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Down On The Farm With The Manchester Monarchs: Zatkoff Having An All-Star Season In Goal, While Jones Takes Small Step Backwards

Jeff Zatkoff (left) and Martin Jones (right), shown here during the
Los Angeles Kings 2011 Training Camp on September 23, 2011.
Photo: David Sheehan

LOS ANGELES — Although Los Angeles Kings goalie Jonathan Quick is garnering more and more consideration as one of the National Hockey League’s best goaltenders—something that has been virtually unheard of when discussing Kings netminders over their 44-year history—and with Jonathan Bernier possessing the skills, if not the opportunity, to be a starting goalie in the NHL, as the old saying goes, a team can never have enough goaltending.

As such, the Kings have continued to draft and develop young goaltenders, and they have two young netminders having solid years with their primary minor league affiliate, the Manchester Monarchs of the American Hockey League.

To this point in the AHL season, Martin Jones and Jeff Zatkoff have pretty much split time in goal, with Jones playing in 27 games, earning a 12-12-1 record, with a 2.86 goals-against average, and a .912 save percentage.

But the story in goal for the Monarchs this season has been Zatkoff, who has a 13-8-1 record, a 2.18 GAA, and a .932 save percentage (ranked third in the AHL) in 26 games—stellar numbers.

Zatkoff began the 2011-12 season with the Kings, as their third goaltender during their trip to Europe to open the season. As a result, playing time was scarce during the early going.

“[The trip to Europe, and not getting ice time early in the season affected me] a little bit,” said the 24-year-old, 6-2, 179-pound native of Detroit, Michigan. “It took me a couple of games just to get the feel for game action again.”

“I only played one pre-season period, so that first game [with the Monarchs] was like a pre-season game for me,” added Zatkoff. “Fortunately, I was able to find my game pretty fast. The work that I was able to do in the off-season has started to pay off.”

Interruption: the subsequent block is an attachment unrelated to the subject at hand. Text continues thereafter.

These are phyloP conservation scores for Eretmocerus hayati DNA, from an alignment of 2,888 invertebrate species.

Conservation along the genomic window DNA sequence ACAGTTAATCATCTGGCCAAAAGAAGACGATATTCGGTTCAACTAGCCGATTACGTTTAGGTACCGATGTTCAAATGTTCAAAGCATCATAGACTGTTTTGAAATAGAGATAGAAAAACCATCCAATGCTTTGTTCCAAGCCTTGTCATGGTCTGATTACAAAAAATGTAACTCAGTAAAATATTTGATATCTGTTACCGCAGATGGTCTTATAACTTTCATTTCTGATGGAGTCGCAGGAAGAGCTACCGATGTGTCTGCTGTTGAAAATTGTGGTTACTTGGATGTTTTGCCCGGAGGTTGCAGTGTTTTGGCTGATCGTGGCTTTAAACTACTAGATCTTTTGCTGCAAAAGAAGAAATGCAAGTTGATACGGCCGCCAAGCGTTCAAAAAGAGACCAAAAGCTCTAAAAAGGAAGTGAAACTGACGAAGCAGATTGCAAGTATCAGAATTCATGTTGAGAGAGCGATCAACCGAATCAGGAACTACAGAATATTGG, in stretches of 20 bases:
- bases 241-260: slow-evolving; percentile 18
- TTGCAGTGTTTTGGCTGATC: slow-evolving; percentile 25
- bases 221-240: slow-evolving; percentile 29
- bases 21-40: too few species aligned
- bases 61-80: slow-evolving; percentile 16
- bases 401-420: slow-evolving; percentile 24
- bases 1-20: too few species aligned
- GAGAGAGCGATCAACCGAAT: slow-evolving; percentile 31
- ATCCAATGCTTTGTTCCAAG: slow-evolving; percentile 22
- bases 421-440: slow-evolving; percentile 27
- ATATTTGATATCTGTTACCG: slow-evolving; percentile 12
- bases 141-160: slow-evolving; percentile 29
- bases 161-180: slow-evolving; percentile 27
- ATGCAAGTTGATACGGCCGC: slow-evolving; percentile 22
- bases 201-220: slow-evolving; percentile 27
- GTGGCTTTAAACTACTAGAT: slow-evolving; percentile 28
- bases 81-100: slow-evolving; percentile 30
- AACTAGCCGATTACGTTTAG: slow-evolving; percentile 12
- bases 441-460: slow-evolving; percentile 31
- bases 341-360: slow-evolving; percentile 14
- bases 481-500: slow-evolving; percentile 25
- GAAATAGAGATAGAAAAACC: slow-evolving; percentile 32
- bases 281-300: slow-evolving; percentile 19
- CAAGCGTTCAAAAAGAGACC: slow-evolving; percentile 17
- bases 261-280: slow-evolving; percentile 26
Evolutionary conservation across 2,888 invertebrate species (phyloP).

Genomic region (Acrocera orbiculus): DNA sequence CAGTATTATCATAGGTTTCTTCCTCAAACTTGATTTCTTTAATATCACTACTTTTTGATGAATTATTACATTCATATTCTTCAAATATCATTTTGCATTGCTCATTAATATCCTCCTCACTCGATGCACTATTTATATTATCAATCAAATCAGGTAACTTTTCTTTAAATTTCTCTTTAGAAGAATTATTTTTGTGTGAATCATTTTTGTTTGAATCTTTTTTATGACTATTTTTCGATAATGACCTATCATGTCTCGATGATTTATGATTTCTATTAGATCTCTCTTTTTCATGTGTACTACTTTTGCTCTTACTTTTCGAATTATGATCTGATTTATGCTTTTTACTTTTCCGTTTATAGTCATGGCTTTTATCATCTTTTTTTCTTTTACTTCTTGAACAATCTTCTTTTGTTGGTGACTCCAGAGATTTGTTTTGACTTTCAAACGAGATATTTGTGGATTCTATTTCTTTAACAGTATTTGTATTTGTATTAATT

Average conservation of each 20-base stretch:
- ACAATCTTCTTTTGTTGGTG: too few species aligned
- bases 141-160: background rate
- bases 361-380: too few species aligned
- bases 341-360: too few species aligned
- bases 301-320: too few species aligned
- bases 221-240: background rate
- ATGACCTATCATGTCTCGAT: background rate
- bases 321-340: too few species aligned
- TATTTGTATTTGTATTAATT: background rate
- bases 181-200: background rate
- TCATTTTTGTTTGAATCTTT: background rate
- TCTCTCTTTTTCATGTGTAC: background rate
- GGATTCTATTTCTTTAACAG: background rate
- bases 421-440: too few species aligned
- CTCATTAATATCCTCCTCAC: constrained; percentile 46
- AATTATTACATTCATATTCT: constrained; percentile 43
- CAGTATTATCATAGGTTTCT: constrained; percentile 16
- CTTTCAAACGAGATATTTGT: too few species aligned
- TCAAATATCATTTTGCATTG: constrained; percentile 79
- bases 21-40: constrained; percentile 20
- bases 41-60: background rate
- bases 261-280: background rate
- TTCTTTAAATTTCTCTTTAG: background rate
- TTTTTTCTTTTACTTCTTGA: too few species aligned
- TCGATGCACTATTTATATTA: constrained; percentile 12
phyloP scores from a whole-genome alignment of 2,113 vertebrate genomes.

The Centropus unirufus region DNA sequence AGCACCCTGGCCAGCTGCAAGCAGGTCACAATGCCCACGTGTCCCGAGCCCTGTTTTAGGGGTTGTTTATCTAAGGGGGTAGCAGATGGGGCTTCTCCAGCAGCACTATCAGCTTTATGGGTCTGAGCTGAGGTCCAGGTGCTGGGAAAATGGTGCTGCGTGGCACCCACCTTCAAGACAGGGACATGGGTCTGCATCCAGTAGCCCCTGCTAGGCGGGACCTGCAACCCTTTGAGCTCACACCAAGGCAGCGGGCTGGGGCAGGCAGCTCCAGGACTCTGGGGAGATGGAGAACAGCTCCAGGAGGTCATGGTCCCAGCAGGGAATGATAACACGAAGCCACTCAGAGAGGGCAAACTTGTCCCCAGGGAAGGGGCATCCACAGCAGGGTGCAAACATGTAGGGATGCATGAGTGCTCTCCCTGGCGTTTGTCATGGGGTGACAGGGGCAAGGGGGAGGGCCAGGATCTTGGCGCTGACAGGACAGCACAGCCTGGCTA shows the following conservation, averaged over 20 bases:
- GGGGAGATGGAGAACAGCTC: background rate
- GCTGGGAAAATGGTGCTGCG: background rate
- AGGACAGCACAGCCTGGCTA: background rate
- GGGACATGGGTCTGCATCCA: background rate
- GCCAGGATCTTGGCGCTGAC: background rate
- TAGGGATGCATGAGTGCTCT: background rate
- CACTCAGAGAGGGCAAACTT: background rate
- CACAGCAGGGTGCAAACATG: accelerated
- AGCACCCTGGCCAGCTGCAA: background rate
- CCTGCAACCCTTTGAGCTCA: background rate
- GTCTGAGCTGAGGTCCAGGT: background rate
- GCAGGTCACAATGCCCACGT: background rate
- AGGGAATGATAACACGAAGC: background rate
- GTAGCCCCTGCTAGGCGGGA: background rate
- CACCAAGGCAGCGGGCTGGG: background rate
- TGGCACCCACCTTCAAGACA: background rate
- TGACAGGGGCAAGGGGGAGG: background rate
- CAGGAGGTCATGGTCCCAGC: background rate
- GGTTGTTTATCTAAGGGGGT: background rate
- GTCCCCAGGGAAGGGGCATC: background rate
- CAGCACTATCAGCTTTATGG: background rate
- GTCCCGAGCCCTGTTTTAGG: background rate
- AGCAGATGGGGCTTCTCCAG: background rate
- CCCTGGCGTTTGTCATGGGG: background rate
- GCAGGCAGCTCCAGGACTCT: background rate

Unlike last season, when Jones got off to a fast start during the first half of the season, while Zatkoff struggled a bit, Zatkoff has taken the reins this season.

“Zatkoff has really earned his ice,” said Monarchs head coach Mark Morris. “Coming out of training camp, and having been over in Europe [with the Kings], Jones had been with us longer, and we had [Kings goaltending prospect Jean-Francois] Berube, at the time. Zatkoff came back, and I told him, ‘you’re going to have to earn your keep,’ and he certainly has.”

“He and Jones have pretty much split the first half of the season, but his numbers indicate that he’s got a slight edge right now,” added Morris. “Last year [at this point in the season], Martin Jones was taking the lion’s share [of the minutes], but this year, the shoe is on the other foot. It’s not carved in stone, but, as of late, Zatkoff has played extremely well.”

Indeed, Zatkoff has played so well, that he was selected to play in the 2012 AHL All-Star Classic on January 30.

“I put a big emphasis on getting stronger this summer, and I worked a lot with [former Kings strength and conditioning coach Tim Adams], and with [Kim Dillabaugh, who oversees goaltender development for the Kings] on giving up some depth, and not being so aggressive,” Zatkoff explained. “That’s allowed me to read the game better.”

“That’s the biggest reason for some of my success, because now I’m able to read plays, and anticipate,” Zatkoff elaborated. “That allows me to be in the right spot to take shots off the chest.”

But a lot of Zatkoff’s progress in his development can be attributed to a stronger mental game, something he made big strides on last season, especially after Jones played his way into getting the lion’s share of starts through the first half of the season.